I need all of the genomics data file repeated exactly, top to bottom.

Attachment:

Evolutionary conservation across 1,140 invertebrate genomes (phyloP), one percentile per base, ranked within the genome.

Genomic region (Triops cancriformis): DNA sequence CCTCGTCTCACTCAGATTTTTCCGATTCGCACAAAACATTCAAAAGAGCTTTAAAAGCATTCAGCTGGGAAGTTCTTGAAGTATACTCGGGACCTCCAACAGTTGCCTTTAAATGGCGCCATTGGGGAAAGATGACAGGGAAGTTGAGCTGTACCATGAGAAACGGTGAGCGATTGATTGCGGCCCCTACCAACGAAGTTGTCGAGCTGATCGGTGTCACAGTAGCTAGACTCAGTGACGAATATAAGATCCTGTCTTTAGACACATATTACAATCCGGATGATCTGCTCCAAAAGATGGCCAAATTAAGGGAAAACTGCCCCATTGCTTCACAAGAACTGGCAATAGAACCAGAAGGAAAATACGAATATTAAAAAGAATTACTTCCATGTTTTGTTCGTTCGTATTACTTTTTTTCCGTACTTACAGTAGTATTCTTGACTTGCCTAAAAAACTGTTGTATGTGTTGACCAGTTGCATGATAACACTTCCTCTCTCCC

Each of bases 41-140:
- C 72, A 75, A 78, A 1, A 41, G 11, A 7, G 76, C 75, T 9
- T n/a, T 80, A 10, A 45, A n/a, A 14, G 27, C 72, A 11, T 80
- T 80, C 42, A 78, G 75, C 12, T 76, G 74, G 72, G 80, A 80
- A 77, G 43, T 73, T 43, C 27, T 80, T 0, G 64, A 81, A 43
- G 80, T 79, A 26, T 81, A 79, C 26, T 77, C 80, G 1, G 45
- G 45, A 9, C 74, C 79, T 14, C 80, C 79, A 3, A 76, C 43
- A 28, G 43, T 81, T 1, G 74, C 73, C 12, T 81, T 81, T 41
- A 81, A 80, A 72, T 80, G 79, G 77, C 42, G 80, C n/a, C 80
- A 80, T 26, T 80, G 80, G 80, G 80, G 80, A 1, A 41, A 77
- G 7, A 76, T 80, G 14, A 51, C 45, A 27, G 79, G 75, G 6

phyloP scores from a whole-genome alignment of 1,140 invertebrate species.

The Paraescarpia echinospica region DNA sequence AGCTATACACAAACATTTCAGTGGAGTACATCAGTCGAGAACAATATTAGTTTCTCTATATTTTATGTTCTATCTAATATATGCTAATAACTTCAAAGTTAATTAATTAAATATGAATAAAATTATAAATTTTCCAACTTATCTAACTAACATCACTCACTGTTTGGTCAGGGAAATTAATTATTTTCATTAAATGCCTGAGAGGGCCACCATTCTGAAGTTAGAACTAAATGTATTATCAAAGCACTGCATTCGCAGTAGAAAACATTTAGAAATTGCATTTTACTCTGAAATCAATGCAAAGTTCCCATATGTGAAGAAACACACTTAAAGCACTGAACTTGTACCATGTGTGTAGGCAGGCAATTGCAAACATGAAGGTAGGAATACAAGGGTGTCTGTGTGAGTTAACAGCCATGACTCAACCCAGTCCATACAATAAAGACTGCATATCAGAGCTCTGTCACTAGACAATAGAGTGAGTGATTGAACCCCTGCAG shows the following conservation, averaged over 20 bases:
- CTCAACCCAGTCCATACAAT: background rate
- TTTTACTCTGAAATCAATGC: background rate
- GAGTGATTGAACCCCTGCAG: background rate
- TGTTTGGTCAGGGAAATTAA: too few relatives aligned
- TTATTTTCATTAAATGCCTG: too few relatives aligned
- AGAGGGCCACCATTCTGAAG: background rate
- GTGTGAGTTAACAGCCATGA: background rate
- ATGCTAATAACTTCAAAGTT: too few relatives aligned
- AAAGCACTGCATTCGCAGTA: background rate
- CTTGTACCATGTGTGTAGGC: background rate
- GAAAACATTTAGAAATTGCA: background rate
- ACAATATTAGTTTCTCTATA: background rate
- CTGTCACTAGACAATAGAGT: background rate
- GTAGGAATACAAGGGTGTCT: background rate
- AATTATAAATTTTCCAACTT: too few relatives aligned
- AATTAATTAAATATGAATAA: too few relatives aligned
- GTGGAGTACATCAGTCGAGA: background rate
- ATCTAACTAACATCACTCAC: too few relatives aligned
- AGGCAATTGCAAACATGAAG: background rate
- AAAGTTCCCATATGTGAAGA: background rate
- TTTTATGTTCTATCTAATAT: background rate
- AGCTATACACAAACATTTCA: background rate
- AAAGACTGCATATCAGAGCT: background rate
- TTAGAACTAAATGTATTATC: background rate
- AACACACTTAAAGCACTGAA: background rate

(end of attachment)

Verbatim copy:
Evolutionary conservation across 1,140 invertebrate genomes (phyloP), one percentile per base, ranked within the genome.

Genomic region (Triops cancriformis): DNA sequence CCTCGTCTCACTCAGATTTTTCCGATTCGCACAAAACATTCAAAAGAGCTTTAAAAGCATTCAGCTGGGAAGTTCTTGAAGTATACTCGGGACCTCCAACAGTTGCCTTTAAATGGCGCCATTGGGGAAAGATGACAGGGAAGTTGAGCTGTACCATGAGAAACGGTGAGCGATTGATTGCGGCCCCTACCAACGAAGTTGTCGAGCTGATCGGTGTCACAGTAGCTAGACTCAGTGACGAATATAAGATCCTGTCTTTAGACACATATTACAATCCGGATGATCTGCTCCAAAAGATGGCCAAATTAAGGGAAAACTGCCCCATTGCTTCACAAGAACTGGCAATAGAACCAGAAGGAAAATACGAATATTAAAAAGAATTACTTCCATGTTTTGTTCGTTCGTATTACTTTTTTTCCGTACTTACAGTAGTATTCTTGACTTGCCTAAAAAACTGTTGTATGTGTTGACCAGTTGCATGATAACACTTCCTCTCTCCC

Each of bases 41-140:
- C 72, A 75, A 78, A 1, A 41, G 11, A 7, G 76, C 75, T 9
- T n/a, T 80, A 10, A 45, A n/a, A 14, G 27, C 72, A 11, T 80
- T 80, C 42, A 78, G 75, C 12, T 76, G 74, G 72, G 80, A 80
- A 77, G 43, T 73, T 43, C 27, T 80, T 0, G 64, A 81, A 43
- G 80, T 79, A 26, T 81, A 79, C 26, T 77, C 80, G 1, G 45
- G 45, A 9, C 74, C 79, T 14, C 80, C 79, A 3, A 76, C 43
- A 28, G 43, T 81, T 1, G 74, C 73, C 12, T 81, T 81, T 41
- A 81, A 80, A 72, T 80, G 79, G 77, C 42, G 80, C n/a, C 80
- A 80, T 26, T 80, G 80, G 80, G 80, G 80, A 1, A 41, A 77
- G 7, A 76, T 80, G 14, A 51, C 45, A 27, G 79, G 75, G 6

phyloP scores from a whole-genome alignment of 1,140 invertebrate species.

The Paraescarpia echinospica region DNA sequence AGCTATACACAAACATTTCAGTGGAGTACATCAGTCGAGAACAATATTAGTTTCTCTATATTTTATGTTCTATCTAATATATGCTAATAACTTCAAAGTTAATTAATTAAATATGAATAAAATTATAAATTTTCCAACTTATCTAACTAACATCACTCACTGTTTGGTCAGGGAAATTAATTATTTTCATTAAATGCCTGAGAGGGCCACCATTCTGAAGTTAGAACTAAATGTATTATCAAAGCACTGCATTCGCAGTAGAAAACATTTAGAAATTGCATTTTACTCTGAAATCAATGCAAAGTTCCCATATGTGAAGAAACACACTTAAAGCACTGAACTTGTACCATGTGTGTAGGCAGGCAATTGCAAACATGAAGGTAGGAATACAAGGGTGTCTGTGTGAGTTAACAGCCATGACTCAACCCAGTCCATACAATAAAGACTGCATATCAGAGCTCTGTCACTAGACAATAGAGTGAGTGATTGAACCCCTGCAG shows the following conservation, averaged over 20 bases:
- CTCAACCCAGTCCATACAAT: background rate
- TTTTACTCTGAAATCAATGC: background rate
- GAGTGATTGAACCCCTGCAG: background rate
- TGTTTGGTCAGGGAAATTAA: too few relatives aligned
- TTATTTTCATTAAATGCCTG: too few relatives aligned
- AGAGGGCCACCATTCTGAAG: background rate
- GTGTGAGTTAACAGCCATGA: background rate
- ATGCTAATAACTTCAAAGTT: too few relatives aligned
- AAAGCACTGCATTCGCAGTA: background rate
- CTTGTACCATGTGTGTAGGC: background rate
- GAAAACATTTAGAAATTGCA: background rate
- ACAATATTAGTTTCTCTATA: background rate
- CTGTCACTAGACAATAGAGT: background rate
- GTAGGAATACAAGGGTGTCT: background rate
- AATTATAAATTTTCCAACTT: too few relatives aligned
- AATTAATTAAATATGAATAA: too few relatives aligned
- GTGGAGTACATCAGTCGAGA: background rate
- ATCTAACTAACATCACTCAC: too few relatives aligned
- AGGCAATTGCAAACATGAAG: background rate
- AAAGTTCCCATATGTGAAGA: background rate
- TTTTATGTTCTATCTAATAT: background rate
- AGCTATACACAAACATTTCA: background rate
- AAAGACTGCATATCAGAGCT: background rate
- TTAGAACTAAATGTATTATC: background rate
- AACACACTTAAAGCACTGAA: background rate